Rich in both history and trout hot-spots, test your metal on the Gallatin, the Madison or the upper Yellowstone River. If you’re looking to explore Yellowstone Park, Bozeman is your closest civilization.




Explore the Blackfoot and it’s many tributaries and step back into fly fishing history. You can also expand your reach up towards Glacier National Park or over towards the capital of Helena.




The state capital offers up options: the Blackfoot River, Missouri River, Canyon Ferry Lake and numerous rivers to the south. If you want to escape the crowds during the busy months, try casting a dry fly in Wolf Creek.




One of the prettiest areas of the state with close access to the Big Hole and Jefferson Rivers, and the small downtown area is worth a visit and rich in history.




Located further east than most of the action, but the Billings area still maintains the same swagger as the likes of Missoula and Bozeman. The Yellowstone is epic - hands down - and with the river flowing right through town it’s as much an anglers paradise as any.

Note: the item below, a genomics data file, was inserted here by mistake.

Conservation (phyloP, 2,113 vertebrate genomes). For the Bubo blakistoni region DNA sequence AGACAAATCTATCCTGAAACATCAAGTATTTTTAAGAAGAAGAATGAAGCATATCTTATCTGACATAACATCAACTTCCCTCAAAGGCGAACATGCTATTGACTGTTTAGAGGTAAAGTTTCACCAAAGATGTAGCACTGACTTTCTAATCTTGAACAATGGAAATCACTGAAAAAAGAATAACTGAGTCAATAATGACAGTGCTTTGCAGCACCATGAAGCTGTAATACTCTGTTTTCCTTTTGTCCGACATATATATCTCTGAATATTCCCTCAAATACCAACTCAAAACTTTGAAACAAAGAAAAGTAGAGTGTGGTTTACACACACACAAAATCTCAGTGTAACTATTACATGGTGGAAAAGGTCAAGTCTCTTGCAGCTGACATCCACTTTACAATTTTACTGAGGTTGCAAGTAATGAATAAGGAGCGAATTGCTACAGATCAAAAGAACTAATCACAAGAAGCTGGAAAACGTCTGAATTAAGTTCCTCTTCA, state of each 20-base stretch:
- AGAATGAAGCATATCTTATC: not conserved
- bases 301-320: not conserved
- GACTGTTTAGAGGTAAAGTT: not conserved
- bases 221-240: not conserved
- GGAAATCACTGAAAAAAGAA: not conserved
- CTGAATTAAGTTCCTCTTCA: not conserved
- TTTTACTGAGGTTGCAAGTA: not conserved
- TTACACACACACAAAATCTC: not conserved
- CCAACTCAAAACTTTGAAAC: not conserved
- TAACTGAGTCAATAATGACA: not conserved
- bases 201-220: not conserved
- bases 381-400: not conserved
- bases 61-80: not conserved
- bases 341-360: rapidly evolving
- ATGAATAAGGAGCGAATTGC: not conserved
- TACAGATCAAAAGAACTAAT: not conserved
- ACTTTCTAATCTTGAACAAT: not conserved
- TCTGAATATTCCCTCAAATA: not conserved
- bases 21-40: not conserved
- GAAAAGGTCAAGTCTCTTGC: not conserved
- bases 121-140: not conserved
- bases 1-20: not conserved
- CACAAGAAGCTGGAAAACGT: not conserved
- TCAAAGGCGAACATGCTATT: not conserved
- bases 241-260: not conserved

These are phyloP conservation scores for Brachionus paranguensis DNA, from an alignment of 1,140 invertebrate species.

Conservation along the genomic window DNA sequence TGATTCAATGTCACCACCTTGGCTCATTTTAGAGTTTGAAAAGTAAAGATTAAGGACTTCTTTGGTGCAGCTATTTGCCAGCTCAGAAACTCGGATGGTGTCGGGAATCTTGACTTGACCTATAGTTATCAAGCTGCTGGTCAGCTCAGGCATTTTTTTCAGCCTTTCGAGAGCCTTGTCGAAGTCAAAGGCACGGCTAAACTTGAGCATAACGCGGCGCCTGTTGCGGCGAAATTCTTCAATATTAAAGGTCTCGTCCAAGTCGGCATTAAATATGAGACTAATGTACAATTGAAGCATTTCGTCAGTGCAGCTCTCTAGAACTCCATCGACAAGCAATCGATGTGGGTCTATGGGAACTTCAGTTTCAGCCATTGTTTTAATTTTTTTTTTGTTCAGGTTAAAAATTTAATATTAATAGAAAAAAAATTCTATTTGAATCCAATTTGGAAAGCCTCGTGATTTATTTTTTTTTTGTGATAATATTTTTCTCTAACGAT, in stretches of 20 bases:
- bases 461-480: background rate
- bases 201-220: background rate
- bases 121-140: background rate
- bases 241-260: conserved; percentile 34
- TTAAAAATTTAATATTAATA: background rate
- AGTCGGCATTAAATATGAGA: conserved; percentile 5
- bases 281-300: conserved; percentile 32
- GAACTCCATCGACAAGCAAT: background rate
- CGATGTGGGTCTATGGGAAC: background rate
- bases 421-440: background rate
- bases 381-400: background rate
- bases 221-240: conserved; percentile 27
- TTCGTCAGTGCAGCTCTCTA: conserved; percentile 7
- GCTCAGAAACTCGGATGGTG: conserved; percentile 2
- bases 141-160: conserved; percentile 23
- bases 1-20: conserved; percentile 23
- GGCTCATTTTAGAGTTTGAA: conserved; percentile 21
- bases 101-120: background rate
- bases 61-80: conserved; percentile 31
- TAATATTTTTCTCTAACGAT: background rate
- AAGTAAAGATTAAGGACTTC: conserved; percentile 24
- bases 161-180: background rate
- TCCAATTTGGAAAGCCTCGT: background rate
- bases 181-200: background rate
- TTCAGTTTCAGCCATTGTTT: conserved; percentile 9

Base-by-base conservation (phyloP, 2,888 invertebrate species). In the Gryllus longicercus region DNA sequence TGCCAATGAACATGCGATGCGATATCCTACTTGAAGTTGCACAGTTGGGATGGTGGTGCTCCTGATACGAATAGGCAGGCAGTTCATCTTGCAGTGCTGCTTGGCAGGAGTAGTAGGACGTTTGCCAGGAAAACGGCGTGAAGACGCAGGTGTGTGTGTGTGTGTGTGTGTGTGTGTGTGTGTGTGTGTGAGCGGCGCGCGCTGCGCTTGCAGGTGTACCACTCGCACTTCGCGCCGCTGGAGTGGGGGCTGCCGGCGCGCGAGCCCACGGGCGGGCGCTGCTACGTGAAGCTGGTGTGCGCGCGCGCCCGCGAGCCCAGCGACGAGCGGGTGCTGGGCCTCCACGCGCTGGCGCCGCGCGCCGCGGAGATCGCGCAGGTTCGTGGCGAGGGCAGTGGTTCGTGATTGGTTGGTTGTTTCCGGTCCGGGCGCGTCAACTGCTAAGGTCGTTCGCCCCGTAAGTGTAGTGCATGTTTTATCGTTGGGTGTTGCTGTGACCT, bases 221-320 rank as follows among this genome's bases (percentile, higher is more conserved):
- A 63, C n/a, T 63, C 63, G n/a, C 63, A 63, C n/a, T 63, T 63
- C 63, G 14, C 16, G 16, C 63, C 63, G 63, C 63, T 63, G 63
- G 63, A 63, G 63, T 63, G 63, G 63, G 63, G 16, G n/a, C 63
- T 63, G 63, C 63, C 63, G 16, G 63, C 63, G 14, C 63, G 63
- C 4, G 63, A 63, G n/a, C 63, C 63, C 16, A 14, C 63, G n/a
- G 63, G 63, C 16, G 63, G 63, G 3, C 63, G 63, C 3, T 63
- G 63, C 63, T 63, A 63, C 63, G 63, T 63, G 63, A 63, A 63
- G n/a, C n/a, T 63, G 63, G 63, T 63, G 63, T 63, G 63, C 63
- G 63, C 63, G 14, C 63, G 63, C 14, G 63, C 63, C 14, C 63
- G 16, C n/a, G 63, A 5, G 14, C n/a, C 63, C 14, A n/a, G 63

A trip to Montana is a once-in-a-lifetime adventure for most, so jump on the opportunity if it presents itself. Your fishing buddies shouldn’t be hard to convince, or if it’s family time, you could instill a passion and respect for the outdoors that lasts a lifetime. Just about all of Montana’s rivers and streams open the third Saturday in May and stay open through November 30th, with lakes and reservoirs open to year-round fishing unless otherwise specified. Most areas are fishing-friendly, but be aware of private land other regulations like pinched-barb requirements or catch & release only sections of water. For the best possible experience, you can’t go wrong hiring a knowledgeable guide. What are you waiting for!

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Responses (1 comments)
Nigel WilliamPosted: June 14th 2018 @ 11:10pm
Hi, Tristram Allen, Trophy trout in Montana is a great idea. A trip with my family at this destination is worth a bonding experience. Other outdoor activities are a plus and it is good to be familiar with the area. The tips and guidelines that you've mentioned are very helpful too. Thank you. Nigel William